Occasionally, I know what I want to photograph and where I might find it, and when I go to that place my subject is there and I get the shot I want. Very occasionally.
Yesterday my camera battery ran out as I was part way round the butterfly field. I already knew that I’d bagged my Brown Argus, so I shrugged and set off for home – but about ten seconds later found myself cursing, when I spotted two fresh Small Coppers. I debated going home for a charged battery and then going back, but decided instead to take the risk that they’d still be in the same place today. At 9am this morning I went to the butterfly field, cursed again (silently) as I found myself making way for a woman with two waggy dogs to play through ahead of me, then walked slowly towards the spot where I’d seen the Coppers, and was rewarded by one of them fluttering past me and coming down on this seed head.
In the interests of making it sound as though I suffered for my art, I feel I should point out that the seed head was only a few centimetres off the ground, and the patented elbows-on-the-path-and-bum-in-the-air posture didn’t cut it: I had to lie down to take this. And then return myself to the vertical afterwards, which was harder. The Small Copper was unimpressed, and left after this shot was taken, so it’s just as well it came out.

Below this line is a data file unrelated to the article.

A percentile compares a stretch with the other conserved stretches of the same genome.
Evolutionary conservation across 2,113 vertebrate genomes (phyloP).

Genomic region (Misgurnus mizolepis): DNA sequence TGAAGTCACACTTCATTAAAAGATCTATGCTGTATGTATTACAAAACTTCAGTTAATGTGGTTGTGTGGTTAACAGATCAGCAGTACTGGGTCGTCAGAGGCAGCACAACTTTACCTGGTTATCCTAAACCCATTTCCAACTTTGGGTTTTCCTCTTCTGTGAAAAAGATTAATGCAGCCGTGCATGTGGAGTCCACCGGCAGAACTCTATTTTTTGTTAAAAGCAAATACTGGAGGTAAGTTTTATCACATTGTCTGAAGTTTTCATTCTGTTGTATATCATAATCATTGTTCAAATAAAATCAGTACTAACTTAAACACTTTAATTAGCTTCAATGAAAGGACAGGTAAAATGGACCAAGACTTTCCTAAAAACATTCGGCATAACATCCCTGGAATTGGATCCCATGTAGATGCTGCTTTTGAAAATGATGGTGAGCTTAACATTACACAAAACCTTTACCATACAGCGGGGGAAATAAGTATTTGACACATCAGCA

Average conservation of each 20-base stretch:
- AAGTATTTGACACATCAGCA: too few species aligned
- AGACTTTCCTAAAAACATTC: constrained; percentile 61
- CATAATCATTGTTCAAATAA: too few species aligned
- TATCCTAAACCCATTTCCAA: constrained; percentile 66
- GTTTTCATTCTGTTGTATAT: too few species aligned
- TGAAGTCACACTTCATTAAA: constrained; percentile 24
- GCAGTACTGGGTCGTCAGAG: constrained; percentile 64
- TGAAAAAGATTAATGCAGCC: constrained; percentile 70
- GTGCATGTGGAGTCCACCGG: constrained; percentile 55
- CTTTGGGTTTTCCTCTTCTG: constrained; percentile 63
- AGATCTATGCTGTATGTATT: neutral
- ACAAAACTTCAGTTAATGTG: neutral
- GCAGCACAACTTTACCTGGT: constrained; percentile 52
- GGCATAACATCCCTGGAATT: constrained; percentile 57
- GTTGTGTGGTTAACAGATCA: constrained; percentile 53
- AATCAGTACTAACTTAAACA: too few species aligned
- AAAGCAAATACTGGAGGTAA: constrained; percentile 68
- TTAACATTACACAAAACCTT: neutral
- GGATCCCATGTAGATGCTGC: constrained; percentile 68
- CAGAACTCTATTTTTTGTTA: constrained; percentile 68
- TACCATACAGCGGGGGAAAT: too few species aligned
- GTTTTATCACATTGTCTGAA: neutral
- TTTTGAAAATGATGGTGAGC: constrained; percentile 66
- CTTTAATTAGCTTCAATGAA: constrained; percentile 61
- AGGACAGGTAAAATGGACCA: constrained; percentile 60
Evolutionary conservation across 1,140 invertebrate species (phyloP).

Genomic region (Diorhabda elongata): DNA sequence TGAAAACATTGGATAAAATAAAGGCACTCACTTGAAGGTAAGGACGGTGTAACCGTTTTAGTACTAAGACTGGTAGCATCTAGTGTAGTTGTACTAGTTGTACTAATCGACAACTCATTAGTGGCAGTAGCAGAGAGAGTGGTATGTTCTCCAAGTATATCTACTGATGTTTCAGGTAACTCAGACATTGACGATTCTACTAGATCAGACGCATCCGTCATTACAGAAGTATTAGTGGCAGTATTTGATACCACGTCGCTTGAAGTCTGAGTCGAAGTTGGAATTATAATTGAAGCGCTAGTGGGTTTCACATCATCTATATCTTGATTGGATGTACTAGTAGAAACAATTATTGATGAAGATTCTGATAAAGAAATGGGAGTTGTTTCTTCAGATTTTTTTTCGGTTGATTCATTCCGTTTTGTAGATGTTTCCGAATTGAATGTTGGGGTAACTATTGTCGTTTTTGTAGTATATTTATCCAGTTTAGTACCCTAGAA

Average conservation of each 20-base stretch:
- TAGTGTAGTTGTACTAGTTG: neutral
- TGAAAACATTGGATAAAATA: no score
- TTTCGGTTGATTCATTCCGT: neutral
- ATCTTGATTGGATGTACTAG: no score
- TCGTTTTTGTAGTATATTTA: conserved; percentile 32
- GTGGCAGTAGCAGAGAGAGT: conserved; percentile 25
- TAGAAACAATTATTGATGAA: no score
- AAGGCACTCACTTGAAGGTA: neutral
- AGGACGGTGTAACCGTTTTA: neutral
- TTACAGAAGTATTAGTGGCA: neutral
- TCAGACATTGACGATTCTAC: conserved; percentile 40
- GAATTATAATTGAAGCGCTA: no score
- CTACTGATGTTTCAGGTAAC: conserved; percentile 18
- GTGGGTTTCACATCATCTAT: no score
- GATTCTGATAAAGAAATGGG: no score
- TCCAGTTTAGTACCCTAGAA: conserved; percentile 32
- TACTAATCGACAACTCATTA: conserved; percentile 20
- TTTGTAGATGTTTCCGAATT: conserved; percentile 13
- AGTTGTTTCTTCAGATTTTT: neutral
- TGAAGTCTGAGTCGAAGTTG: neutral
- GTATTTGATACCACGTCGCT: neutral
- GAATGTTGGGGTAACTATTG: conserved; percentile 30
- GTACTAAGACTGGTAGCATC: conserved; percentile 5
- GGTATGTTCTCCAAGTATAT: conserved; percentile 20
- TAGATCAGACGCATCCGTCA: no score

I’ve asked The People Who Know whether there’s any way of me telling this butterfly’s sex, but the answer was no: male and female Small Coppers are almost identical, though females are slightly larger than males – but unless you see a couple together, or happen on an obviously gravid female, any attempt to ascribe gender is just a guess. I don’t mind that though – it looks somehow enigmatic to me, and gender neutrality just adds to its mystery.
The Small Copper is widespread across the UK, though it doesn’t occur in the more mountainous bits of Scotland. It favours open land where its favoured foodplants can be found – the adult butterfly isn’t an especially fussy eater, but its main larval foodplants are sorrels and docks. This is a species that can go through three, or even four, generations in a year, with the first emerging in May from overwintered larvae, and third or fourth brood adults flying into October. This is a second brood specimen, and I’m hoping that it can survive the current drought for long enough to breed.
Once I’d bagged my Copper, I completed my walk and photographed a few other things that caught my eye – some of which I’ve posted here, should you be interested.